Beri Ridgeway, MD, Cleveland Clinic

Dr. Beri Ridgeway

Clinical Excellence

Editors’ Note

Dr. Beri Ridgeway joined the Cleveland Clinic professional staff in 2009. Previously, she served as Associate Chief of Staff, Institute Chair of the Obstetrics, Gynecology, and Women’s Health Institute and was the inaugural academic chair for the Cleveland Clinic Lerner College of Medicine Department of Obstetrics, Gynecology, and Reproductive Biology. Dr. Ridgeway has authored more than 80 peer-reviewed articles and 10 book chapters and made numerous presentations at national and international meetings. Her research interests include surgical correction of pelvic organ prolapse and uterine-sparing operations to treat prolapse, and combined pelvic floor disorders. Dr. Ridgeway attended medical school at the University of California, San Francisco and completed a four-year residency in Obstetrics and Gynecology at University of California, San Diego. She completed a three-year fellowship in Female Pelvic Medicine and Reconstructive Surgery and Minimally Invasive Surgery at Cleveland Clinic.

Institution Brief

Cleveland Clinic (clevelandclinic.org) is a nonprofit multispecialty academic medical center that integrates clinical and hospital care with research and education. In 1921, Cleveland Clinic was founded in Cleveland, Ohio, by four renowned physicians with a vision of providing outstanding patient care based upon the principles of cooperation, compassion and innovation. Cleveland Clinic has pioneered many medical breakthroughs, including coronary artery bypass surgery and the first face transplant in the United States. U.S. News & World Report consistently names Cleveland Clinic as one of the nation’s best hospitals in its annual “America’s Best Hospitals” survey. Among Cleveland Clinic’s 77,000 employees worldwide are more than 5,650 salaried physicians and researchers, and 19,000 nurses and advanced practice providers, representing 140 medical specialties and subspecialties.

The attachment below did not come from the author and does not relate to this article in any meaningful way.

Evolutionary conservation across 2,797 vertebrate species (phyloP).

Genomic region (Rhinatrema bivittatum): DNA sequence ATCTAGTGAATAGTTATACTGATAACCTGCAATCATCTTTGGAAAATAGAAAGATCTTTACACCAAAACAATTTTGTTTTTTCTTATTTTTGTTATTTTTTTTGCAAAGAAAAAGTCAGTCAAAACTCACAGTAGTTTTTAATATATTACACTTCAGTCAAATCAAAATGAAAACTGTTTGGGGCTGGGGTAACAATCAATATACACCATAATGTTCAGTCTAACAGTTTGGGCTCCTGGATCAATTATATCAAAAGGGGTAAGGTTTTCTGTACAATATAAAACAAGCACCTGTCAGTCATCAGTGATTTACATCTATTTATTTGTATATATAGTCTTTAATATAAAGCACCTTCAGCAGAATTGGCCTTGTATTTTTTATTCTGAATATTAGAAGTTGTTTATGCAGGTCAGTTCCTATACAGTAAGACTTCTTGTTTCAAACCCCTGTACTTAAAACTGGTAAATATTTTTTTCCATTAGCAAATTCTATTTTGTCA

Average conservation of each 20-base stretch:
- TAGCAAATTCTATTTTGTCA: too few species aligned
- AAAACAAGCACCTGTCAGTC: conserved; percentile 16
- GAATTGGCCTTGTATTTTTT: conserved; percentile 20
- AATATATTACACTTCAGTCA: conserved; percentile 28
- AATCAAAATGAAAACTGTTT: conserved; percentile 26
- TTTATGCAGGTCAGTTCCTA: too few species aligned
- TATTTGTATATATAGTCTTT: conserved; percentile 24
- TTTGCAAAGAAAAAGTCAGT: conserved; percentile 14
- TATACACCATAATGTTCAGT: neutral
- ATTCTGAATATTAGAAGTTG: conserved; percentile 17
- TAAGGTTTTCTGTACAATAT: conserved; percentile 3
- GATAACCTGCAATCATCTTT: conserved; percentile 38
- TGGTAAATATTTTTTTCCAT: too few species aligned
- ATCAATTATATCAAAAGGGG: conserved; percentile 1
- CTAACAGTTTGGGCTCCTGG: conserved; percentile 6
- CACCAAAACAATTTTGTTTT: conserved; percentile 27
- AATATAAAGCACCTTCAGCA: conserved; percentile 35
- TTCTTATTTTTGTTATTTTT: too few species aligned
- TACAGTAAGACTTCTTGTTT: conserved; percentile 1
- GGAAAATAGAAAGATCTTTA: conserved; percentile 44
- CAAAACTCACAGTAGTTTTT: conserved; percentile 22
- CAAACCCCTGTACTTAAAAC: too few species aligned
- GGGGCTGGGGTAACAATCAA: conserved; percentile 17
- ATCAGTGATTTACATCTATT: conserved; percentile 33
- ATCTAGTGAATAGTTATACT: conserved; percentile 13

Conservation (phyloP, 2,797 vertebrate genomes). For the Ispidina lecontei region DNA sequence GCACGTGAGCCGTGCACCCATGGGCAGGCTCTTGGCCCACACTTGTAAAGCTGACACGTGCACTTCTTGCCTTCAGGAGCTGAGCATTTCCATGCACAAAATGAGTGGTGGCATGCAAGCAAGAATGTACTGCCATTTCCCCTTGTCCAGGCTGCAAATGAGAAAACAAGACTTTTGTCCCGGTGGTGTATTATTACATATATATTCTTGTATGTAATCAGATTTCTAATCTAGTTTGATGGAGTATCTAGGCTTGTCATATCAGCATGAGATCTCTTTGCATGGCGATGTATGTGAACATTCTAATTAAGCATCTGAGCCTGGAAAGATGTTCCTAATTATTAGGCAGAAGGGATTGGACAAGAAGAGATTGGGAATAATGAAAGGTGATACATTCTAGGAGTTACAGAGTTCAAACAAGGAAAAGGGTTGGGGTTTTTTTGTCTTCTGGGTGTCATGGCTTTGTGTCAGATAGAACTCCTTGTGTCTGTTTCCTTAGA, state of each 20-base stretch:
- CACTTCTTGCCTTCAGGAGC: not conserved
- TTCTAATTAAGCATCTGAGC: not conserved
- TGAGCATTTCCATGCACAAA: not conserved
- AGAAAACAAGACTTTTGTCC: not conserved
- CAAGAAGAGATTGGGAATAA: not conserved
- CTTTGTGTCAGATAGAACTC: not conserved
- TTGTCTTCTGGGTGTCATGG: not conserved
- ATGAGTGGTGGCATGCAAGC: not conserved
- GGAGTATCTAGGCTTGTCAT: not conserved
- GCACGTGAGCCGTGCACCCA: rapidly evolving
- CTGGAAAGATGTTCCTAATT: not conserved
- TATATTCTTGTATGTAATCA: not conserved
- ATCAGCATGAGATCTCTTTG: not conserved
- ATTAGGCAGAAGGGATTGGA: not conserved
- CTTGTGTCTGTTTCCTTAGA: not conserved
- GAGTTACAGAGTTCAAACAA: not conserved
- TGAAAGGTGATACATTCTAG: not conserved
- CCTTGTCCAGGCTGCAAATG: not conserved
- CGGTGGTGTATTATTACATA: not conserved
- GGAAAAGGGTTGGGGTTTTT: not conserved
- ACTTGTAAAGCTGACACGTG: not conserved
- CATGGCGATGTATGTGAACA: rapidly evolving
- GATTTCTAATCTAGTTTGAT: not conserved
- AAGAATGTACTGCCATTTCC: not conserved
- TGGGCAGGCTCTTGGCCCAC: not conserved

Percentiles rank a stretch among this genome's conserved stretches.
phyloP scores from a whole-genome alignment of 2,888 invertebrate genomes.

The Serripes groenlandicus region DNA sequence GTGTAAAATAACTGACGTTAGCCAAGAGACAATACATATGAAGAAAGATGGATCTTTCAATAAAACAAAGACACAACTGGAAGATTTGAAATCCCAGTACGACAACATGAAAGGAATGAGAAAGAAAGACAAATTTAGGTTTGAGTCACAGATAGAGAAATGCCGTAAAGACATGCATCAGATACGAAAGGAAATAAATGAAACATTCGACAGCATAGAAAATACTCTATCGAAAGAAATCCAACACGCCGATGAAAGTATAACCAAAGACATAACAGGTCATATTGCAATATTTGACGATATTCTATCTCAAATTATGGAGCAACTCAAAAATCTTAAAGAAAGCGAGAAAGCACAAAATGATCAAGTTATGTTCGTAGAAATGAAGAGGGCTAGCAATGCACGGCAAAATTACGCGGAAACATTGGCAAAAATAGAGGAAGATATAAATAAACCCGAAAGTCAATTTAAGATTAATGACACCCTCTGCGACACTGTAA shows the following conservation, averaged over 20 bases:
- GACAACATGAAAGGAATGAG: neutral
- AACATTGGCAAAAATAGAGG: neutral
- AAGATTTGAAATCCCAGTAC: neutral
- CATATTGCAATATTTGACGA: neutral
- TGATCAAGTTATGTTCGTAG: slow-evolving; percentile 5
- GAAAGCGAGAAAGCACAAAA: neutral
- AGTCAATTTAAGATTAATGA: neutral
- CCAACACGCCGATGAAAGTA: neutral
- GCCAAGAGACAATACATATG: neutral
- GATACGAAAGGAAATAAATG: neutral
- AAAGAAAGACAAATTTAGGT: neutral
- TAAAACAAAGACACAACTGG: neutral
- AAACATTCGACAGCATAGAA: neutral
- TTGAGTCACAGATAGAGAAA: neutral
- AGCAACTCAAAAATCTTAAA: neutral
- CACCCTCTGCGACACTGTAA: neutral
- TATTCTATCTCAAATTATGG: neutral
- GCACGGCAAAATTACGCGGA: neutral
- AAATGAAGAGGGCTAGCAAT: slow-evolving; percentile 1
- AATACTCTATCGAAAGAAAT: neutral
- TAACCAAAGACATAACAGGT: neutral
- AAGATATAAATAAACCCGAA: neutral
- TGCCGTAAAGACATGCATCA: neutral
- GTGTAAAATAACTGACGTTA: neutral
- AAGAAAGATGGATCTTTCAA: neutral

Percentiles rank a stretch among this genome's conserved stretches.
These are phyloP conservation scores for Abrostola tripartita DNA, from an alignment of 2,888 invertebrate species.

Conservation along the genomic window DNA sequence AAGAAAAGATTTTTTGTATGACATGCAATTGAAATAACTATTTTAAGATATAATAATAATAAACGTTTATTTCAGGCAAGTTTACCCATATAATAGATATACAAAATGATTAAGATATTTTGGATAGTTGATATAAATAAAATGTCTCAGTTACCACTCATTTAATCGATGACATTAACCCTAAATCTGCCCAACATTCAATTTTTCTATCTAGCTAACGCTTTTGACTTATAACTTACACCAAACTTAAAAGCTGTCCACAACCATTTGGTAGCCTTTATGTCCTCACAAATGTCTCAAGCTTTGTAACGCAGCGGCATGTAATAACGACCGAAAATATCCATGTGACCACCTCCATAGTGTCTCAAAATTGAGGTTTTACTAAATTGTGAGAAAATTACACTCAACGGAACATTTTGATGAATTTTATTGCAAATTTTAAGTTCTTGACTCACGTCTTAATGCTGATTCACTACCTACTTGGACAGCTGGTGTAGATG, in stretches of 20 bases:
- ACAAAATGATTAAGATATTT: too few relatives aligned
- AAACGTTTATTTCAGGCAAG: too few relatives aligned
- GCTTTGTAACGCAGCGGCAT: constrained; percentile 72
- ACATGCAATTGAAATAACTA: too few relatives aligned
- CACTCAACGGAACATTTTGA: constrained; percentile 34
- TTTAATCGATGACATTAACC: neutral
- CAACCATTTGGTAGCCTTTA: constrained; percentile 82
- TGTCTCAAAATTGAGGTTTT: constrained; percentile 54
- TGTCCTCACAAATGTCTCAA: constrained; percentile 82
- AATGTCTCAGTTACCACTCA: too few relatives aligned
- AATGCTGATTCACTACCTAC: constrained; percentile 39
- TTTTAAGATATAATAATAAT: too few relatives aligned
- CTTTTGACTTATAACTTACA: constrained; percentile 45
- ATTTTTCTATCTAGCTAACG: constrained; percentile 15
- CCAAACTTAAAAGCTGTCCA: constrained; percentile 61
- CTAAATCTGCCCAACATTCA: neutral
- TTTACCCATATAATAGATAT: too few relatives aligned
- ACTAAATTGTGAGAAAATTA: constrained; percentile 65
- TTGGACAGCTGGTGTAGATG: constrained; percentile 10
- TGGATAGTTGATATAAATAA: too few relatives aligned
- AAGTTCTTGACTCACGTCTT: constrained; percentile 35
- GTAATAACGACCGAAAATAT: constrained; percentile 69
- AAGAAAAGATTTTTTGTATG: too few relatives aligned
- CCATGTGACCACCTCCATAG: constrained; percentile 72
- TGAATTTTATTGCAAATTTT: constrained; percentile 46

Cleveland Clinic’s main campus in Cleveland, Ohio

Cleveland Clinic’s main campus in Cleveland, Ohio

How do you describe Cleveland Clinic’s culture?

At Cleveland Clinic, our culture centers on putting patients first. I’m thankful for that because it dictates our choices and our decisions each and every day. We achieve this through teamwork. Our doctors and caregivers collaborate in a large group practice for the benefit of our patients. It’s a unique model that focuses on clinical excellence, research, education and innovation.

Will you discuss your role and areas of focus?

The title of chief of staff means different things in different industries. As chief of staff at Cleveland Clinic, I oversee more than 5,000 physicians, scientists, and doctors. I lead a team that manages hiring, credentialing, professional and talent development, quality and safety, and physician leadership selection.